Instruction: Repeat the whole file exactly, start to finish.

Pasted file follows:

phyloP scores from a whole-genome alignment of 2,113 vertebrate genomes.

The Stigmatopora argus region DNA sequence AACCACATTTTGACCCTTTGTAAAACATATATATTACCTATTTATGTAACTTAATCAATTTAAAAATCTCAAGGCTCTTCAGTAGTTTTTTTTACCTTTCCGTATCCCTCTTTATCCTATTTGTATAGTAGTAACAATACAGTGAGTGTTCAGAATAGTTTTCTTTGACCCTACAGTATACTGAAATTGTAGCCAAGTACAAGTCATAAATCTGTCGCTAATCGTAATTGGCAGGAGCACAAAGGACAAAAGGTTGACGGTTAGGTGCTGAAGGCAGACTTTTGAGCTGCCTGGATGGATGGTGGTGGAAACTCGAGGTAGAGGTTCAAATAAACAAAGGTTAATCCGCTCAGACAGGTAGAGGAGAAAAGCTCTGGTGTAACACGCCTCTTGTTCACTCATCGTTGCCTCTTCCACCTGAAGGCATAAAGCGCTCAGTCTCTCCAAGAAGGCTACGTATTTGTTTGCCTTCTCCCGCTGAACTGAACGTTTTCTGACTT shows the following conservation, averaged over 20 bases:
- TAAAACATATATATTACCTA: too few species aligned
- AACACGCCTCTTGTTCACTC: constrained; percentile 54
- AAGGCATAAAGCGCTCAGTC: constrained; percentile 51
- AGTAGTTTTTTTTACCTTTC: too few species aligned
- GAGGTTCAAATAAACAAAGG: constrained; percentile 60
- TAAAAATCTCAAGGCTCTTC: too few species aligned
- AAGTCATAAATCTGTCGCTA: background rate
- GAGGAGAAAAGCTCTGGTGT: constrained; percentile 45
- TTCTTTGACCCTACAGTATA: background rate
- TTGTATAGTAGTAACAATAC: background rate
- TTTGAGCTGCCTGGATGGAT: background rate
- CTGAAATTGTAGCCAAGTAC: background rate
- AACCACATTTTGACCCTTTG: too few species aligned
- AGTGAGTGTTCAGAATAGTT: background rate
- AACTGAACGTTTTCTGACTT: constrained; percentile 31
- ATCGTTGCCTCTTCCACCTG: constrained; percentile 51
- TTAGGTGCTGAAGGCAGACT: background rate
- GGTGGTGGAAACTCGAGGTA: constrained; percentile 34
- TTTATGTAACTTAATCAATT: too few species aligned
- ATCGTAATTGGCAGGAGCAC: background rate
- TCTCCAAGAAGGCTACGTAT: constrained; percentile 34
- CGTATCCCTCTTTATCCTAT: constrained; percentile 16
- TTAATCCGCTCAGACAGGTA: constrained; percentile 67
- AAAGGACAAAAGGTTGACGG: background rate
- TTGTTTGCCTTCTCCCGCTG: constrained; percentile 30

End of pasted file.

phyloP scores from a whole-genome alignment of 2,113 vertebrate genomes.

The Stigmatopora argus region DNA sequence AACCACATTTTGACCCTTTGTAAAACATATATATTACCTATTTATGTAACTTAATCAATTTAAAAATCTCAAGGCTCTTCAGTAGTTTTTTTTACCTTTCCGTATCCCTCTTTATCCTATTTGTATAGTAGTAACAATACAGTGAGTGTTCAGAATAGTTTTCTTTGACCCTACAGTATACTGAAATTGTAGCCAAGTACAAGTCATAAATCTGTCGCTAATCGTAATTGGCAGGAGCACAAAGGACAAAAGGTTGACGGTTAGGTGCTGAAGGCAGACTTTTGAGCTGCCTGGATGGATGGTGGTGGAAACTCGAGGTAGAGGTTCAAATAAACAAAGGTTAATCCGCTCAGACAGGTAGAGGAGAAAAGCTCTGGTGTAACACGCCTCTTGTTCACTCATCGTTGCCTCTTCCACCTGAAGGCATAAAGCGCTCAGTCTCTCCAAGAAGGCTACGTATTTGTTTGCCTTCTCCCGCTGAACTGAACGTTTTCTGACTT shows the following conservation, averaged over 20 bases:
- TAAAACATATATATTACCTA: too few species aligned
- AACACGCCTCTTGTTCACTC: constrained; percentile 54
- AAGGCATAAAGCGCTCAGTC: constrained; percentile 51
- AGTAGTTTTTTTTACCTTTC: too few species aligned
- GAGGTTCAAATAAACAAAGG: constrained; percentile 60
- TAAAAATCTCAAGGCTCTTC: too few species aligned
- AAGTCATAAATCTGTCGCTA: background rate
- GAGGAGAAAAGCTCTGGTGT: constrained; percentile 45
- TTCTTTGACCCTACAGTATA: background rate
- TTGTATAGTAGTAACAATAC: background rate
- TTTGAGCTGCCTGGATGGAT: background rate
- CTGAAATTGTAGCCAAGTAC: background rate
- AACCACATTTTGACCCTTTG: too few species aligned
- AGTGAGTGTTCAGAATAGTT: background rate
- AACTGAACGTTTTCTGACTT: constrained; percentile 31
- ATCGTTGCCTCTTCCACCTG: constrained; percentile 51
- TTAGGTGCTGAAGGCAGACT: background rate
- GGTGGTGGAAACTCGAGGTA: constrained; percentile 34
- TTTATGTAACTTAATCAATT: too few species aligned
- ATCGTAATTGGCAGGAGCAC: background rate
- TCTCCAAGAAGGCTACGTAT: constrained; percentile 34
- CGTATCCCTCTTTATCCTAT: constrained; percentile 16
- TTAATCCGCTCAGACAGGTA: constrained; percentile 67
- AAAGGACAAAAGGTTGACGG: background rate
- TTGTTTGCCTTCTCCCGCTG: constrained; percentile 30